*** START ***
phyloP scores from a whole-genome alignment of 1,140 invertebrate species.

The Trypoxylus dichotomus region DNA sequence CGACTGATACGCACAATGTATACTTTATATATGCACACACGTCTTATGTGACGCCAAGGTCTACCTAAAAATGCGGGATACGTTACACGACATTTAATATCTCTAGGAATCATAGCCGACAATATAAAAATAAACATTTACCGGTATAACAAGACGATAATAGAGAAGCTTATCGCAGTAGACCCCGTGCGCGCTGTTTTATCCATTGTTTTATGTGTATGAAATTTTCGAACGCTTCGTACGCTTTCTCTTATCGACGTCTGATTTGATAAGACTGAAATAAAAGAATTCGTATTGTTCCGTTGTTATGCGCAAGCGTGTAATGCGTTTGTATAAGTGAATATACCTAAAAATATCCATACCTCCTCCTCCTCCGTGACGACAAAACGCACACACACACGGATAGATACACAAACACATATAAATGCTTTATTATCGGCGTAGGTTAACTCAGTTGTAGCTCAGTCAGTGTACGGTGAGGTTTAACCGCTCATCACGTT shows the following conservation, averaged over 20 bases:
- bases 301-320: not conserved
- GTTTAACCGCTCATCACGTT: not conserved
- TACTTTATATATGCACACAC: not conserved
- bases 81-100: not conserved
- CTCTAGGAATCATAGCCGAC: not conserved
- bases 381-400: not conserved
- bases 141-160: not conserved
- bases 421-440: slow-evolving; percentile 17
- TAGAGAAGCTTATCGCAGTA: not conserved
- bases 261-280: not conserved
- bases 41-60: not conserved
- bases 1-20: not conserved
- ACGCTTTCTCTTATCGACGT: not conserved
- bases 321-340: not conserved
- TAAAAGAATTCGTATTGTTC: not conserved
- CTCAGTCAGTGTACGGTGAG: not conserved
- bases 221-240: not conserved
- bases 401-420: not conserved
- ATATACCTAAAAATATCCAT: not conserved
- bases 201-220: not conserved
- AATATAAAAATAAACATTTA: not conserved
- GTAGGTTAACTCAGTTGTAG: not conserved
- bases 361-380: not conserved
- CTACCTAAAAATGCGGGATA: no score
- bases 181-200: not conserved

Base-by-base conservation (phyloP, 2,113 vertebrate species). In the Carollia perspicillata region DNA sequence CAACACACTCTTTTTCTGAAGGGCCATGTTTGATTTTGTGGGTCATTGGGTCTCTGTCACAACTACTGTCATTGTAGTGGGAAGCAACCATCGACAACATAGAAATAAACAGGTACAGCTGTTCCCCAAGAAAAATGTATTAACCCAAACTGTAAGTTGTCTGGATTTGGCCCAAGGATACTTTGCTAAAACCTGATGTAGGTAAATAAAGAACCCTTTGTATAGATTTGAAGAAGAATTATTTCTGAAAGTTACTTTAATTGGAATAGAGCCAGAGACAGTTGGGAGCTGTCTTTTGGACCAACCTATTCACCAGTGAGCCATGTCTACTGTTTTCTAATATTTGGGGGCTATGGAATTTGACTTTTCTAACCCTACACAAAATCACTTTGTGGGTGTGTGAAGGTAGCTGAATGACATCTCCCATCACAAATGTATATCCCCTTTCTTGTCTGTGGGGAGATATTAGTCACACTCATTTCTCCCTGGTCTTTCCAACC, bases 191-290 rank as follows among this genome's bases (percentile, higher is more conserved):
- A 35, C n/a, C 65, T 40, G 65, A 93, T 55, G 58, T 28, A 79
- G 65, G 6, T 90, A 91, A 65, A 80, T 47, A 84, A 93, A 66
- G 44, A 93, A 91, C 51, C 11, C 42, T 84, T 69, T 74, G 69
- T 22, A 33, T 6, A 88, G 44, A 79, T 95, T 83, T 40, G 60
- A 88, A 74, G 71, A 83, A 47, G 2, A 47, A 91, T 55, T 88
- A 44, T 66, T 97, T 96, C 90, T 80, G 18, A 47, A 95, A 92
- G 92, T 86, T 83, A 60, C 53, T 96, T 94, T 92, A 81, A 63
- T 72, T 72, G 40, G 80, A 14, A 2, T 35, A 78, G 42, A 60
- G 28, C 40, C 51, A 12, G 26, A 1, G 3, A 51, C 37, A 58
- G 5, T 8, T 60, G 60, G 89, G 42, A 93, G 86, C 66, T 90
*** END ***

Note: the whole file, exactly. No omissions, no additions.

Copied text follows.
phyloP scores from a whole-genome alignment of 1,140 invertebrate species.

The Trypoxylus dichotomus region DNA sequence CGACTGATACGCACAATGTATACTTTATATATGCACACACGTCTTATGTGACGCCAAGGTCTACCTAAAAATGCGGGATACGTTACACGACATTTAATATCTCTAGGAATCATAGCCGACAATATAAAAATAAACATTTACCGGTATAACAAGACGATAATAGAGAAGCTTATCGCAGTAGACCCCGTGCGCGCTGTTTTATCCATTGTTTTATGTGTATGAAATTTTCGAACGCTTCGTACGCTTTCTCTTATCGACGTCTGATTTGATAAGACTGAAATAAAAGAATTCGTATTGTTCCGTTGTTATGCGCAAGCGTGTAATGCGTTTGTATAAGTGAATATACCTAAAAATATCCATACCTCCTCCTCCTCCGTGACGACAAAACGCACACACACACGGATAGATACACAAACACATATAAATGCTTTATTATCGGCGTAGGTTAACTCAGTTGTAGCTCAGTCAGTGTACGGTGAGGTTTAACCGCTCATCACGTT shows the following conservation, averaged over 20 bases:
- bases 301-320: not conserved
- GTTTAACCGCTCATCACGTT: not conserved
- TACTTTATATATGCACACAC: not conserved
- bases 81-100: not conserved
- CTCTAGGAATCATAGCCGAC: not conserved
- bases 381-400: not conserved
- bases 141-160: not conserved
- bases 421-440: slow-evolving; percentile 17
- TAGAGAAGCTTATCGCAGTA: not conserved
- bases 261-280: not conserved
- bases 41-60: not conserved
- bases 1-20: not conserved
- ACGCTTTCTCTTATCGACGT: not conserved
- bases 321-340: not conserved
- TAAAAGAATTCGTATTGTTC: not conserved
- CTCAGTCAGTGTACGGTGAG: not conserved
- bases 221-240: not conserved
- bases 401-420: not conserved
- ATATACCTAAAAATATCCAT: not conserved
- bases 201-220: not conserved
- AATATAAAAATAAACATTTA: not conserved
- GTAGGTTAACTCAGTTGTAG: not conserved
- bases 361-380: not conserved
- CTACCTAAAAATGCGGGATA: no score
- bases 181-200: not conserved

Base-by-base conservation (phyloP, 2,113 vertebrate species). In the Carollia perspicillata region DNA sequence CAACACACTCTTTTTCTGAAGGGCCATGTTTGATTTTGTGGGTCATTGGGTCTCTGTCACAACTACTGTCATTGTAGTGGGAAGCAACCATCGACAACATAGAAATAAACAGGTACAGCTGTTCCCCAAGAAAAATGTATTAACCCAAACTGTAAGTTGTCTGGATTTGGCCCAAGGATACTTTGCTAAAACCTGATGTAGGTAAATAAAGAACCCTTTGTATAGATTTGAAGAAGAATTATTTCTGAAAGTTACTTTAATTGGAATAGAGCCAGAGACAGTTGGGAGCTGTCTTTTGGACCAACCTATTCACCAGTGAGCCATGTCTACTGTTTTCTAATATTTGGGGGCTATGGAATTTGACTTTTCTAACCCTACACAAAATCACTTTGTGGGTGTGTGAAGGTAGCTGAATGACATCTCCCATCACAAATGTATATCCCCTTTCTTGTCTGTGGGGAGATATTAGTCACACTCATTTCTCCCTGGTCTTTCCAACC, bases 191-290 rank as follows among this genome's bases (percentile, higher is more conserved):
- A 35, C n/a, C 65, T 40, G 65, A 93, T 55, G 58, T 28, A 79
- G 65, G 6, T 90, A 91, A 65, A 80, T 47, A 84, A 93, A 66
- G 44, A 93, A 91, C 51, C 11, C 42, T 84, T 69, T 74, G 69
- T 22, A 33, T 6, A 88, G 44, A 79, T 95, T 83, T 40, G 60
- A 88, A 74, G 71, A 83, A 47, G 2, A 47, A 91, T 55, T 88
- A 44, T 66, T 97, T 96, C 90, T 80, G 18, A 47, A 95, A 92
- G 92, T 86, T 83, A 60, C 53, T 96, T 94, T 92, A 81, A 63
- T 72, T 72, G 40, G 80, A 14, A 2, T 35, A 78, G 42, A 60
- G 28, C 40, C 51, A 12, G 26, A 1, G 3, A 51, C 37, A 58
- G 5, T 8, T 60, G 60, G 89, G 42, A 93, G 86, C 66, T 90